Training Course Agendas

All of our training courses are provided at no charge.

These course agendas are a representation of the course material presented for the specific classes. All material is subject to change depending on the specific needs of the clients at each course. Please contact Bryan Research & Engineering for additional information on any training session.

BRE 201: Gas Processing

Upcoming Sessions

6/25/2024 - 6/27/2024Midland - TX - USA
9/17/2024 - 9/19/2024Houston - TX - USA
10/29/2024 - 10/31/2024Online - - North America


The Gas Processing course explores various gas separation technologies used in field processing (JT and mechanical refrigeration) as well as in plant processing (Turbo-Expander, GSP, and RSV type demethanizers, and NGL fractionation). The course encompasses detailed discussion and demonstration, through ProMax® models, of the important thermodynamic and engineering principles that apply to the design, operation, and optimization of these processes.

The course also demonstrates and introduces the user to various capabilities within ProMax that can be used to parameterize and optimize gas processing units. Some of the capabilities used extensively in the course are Solvers, Specifiers, and the Scenario ToolTM. Through hands-on experience, the user will learn how to use ProMax tools to refine gas processing unit designs and optimize gas processing conditions to meet desired goals.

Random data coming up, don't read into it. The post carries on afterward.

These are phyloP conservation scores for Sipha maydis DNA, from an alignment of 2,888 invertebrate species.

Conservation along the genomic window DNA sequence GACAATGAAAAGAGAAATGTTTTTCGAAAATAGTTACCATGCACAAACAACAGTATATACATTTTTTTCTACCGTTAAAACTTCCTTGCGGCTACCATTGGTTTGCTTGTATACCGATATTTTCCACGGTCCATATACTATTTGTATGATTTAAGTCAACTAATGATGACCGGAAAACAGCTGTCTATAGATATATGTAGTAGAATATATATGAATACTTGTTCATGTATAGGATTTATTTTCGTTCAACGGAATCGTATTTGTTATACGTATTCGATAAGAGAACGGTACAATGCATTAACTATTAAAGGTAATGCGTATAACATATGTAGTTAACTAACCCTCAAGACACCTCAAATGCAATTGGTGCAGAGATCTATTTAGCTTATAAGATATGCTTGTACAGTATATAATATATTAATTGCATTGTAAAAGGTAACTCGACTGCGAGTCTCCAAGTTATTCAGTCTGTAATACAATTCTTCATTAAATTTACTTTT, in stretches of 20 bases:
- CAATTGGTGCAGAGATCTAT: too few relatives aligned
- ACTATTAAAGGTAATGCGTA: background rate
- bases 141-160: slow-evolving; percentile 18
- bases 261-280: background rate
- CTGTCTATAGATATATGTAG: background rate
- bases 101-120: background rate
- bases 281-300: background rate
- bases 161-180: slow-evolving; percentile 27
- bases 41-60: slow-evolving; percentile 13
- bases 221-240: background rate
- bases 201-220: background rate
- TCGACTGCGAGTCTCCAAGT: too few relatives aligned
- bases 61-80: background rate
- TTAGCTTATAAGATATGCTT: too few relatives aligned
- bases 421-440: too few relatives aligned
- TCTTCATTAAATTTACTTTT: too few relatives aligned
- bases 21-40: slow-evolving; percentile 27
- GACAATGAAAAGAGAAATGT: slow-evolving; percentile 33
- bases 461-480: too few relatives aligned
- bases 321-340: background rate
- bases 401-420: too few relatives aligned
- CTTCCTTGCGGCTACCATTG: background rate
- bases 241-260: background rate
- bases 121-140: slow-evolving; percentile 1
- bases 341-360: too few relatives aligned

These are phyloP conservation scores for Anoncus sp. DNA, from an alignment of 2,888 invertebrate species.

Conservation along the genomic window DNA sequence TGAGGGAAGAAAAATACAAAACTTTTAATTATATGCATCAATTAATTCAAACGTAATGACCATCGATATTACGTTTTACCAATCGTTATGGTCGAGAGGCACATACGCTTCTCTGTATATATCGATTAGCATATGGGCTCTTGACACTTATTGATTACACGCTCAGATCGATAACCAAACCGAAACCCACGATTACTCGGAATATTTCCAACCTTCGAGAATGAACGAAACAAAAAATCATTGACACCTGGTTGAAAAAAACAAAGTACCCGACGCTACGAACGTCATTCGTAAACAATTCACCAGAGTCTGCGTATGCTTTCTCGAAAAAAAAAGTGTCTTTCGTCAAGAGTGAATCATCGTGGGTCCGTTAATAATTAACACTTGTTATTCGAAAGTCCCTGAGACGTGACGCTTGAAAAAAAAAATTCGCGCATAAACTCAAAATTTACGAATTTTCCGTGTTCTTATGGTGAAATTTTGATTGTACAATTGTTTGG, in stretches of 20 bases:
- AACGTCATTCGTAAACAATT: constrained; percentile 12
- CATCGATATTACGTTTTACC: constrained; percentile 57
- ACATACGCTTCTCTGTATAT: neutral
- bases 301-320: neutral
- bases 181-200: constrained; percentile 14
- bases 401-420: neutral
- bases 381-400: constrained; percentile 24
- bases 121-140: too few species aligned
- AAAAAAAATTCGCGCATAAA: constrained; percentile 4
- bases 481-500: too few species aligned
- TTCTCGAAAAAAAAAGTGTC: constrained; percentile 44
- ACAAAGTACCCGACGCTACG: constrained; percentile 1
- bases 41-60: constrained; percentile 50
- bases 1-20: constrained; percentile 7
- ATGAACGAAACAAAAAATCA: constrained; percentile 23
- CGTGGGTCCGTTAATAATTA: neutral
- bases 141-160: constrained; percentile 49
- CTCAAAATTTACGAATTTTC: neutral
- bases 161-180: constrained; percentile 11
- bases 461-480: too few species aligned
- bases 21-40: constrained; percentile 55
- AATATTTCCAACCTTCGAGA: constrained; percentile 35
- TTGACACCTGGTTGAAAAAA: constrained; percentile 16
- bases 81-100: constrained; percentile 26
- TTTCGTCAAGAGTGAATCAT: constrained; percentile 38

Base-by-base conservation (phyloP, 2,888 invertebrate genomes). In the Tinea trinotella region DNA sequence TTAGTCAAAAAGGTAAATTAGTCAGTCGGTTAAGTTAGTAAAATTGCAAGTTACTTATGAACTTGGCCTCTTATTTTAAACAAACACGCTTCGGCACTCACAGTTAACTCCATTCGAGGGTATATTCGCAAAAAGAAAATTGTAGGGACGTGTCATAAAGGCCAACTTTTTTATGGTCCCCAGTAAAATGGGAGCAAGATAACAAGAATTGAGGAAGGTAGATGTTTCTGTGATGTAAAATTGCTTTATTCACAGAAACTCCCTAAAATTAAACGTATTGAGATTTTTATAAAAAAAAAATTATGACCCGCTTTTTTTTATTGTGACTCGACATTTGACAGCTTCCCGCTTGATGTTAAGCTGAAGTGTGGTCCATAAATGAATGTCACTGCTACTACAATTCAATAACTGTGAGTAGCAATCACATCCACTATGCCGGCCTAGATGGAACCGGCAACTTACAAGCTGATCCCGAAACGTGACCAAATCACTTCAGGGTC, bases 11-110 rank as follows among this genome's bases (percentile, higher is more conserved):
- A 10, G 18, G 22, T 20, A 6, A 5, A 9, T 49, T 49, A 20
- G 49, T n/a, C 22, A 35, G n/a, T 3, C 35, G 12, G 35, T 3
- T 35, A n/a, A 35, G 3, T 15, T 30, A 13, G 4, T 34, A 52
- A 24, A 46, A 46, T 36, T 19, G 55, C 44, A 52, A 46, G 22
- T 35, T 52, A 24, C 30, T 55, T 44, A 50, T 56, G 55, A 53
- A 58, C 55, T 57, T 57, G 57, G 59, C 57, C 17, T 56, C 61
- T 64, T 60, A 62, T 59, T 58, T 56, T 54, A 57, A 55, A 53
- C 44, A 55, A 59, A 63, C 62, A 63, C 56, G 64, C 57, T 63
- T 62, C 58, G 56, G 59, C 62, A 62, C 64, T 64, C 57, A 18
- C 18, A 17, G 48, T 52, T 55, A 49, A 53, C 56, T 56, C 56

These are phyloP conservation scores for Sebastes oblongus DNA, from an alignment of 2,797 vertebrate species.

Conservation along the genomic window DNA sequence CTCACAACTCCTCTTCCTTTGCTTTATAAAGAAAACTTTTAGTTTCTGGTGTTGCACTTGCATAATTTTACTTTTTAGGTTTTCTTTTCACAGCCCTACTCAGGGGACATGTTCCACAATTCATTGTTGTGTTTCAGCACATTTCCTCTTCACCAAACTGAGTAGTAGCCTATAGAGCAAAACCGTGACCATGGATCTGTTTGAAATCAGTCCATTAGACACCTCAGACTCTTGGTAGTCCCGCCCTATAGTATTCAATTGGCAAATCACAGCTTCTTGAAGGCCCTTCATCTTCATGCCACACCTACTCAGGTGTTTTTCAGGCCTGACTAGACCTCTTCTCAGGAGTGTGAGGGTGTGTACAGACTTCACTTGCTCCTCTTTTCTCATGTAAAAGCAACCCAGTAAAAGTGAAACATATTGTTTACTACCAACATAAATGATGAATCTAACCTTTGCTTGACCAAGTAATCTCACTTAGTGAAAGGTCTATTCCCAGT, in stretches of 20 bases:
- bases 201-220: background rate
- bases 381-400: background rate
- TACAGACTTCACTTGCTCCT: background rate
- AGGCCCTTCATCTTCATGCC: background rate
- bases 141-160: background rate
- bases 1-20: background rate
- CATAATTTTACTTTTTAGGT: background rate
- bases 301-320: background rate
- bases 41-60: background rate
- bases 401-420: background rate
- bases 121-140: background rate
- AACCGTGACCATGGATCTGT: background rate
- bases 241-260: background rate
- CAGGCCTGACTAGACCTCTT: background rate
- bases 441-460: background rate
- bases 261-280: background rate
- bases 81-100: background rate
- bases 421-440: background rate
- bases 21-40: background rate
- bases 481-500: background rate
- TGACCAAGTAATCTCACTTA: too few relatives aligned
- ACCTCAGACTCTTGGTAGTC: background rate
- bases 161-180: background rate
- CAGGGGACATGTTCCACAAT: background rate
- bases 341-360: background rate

Attendees will learn:

  • Technologies used in the gas processing industry
  • Specific applications of ProMax and its features with regards to gas processing
  • Capabilities and features of ProMax simulation software
  • Plant modeling techniques and methods
  • More advanced uses of the ProMax Scenario Tool


  • Any 100 level course or equivalent experience
  • Understanding of ProMax specifiers, solvers, and Scenario Tool


  • Instructor-led demonstrations
  • Hands-on simulation
  • Question-Answer
  • Open floor discussion


Installation of ProMax

The first step in all courses is to verify that ProMax is properly installed on each attendee’s computer.

Introduction and Overview
Field Processing - JT and Refrigeration Plants
  • Exercise 1: Simple JT Fuel Gas Conditioning Skid – Attendees will start with a base JT skid and determine why the Gas/Gas and Gas/Liquid exchangers from the LTS are in the order that they are.
  • Exercise 2: JT & MRU Gas Plant Comparison – Attendees will convert a JT plant to a refrigeration plant by addition of a chiller and compare and contrast the capabilities of each system. Precompression will also be evaluated.
  • Exercise 3: Propane Refrigeration Loop Fundamentals – Attendees will add and optimize a propane loop onto their refrigeration plant.
  • Exercise 4: Simple Gas Plant – Attendees will work through a method to determine the optimal combination of refrigeration and JT based on a given inlet and product specification.
Turboexpander Systems

A basic turboexpander system is discussed first, but variations (GSP/RSV) are then compared to show the increased efficiencies of these systems.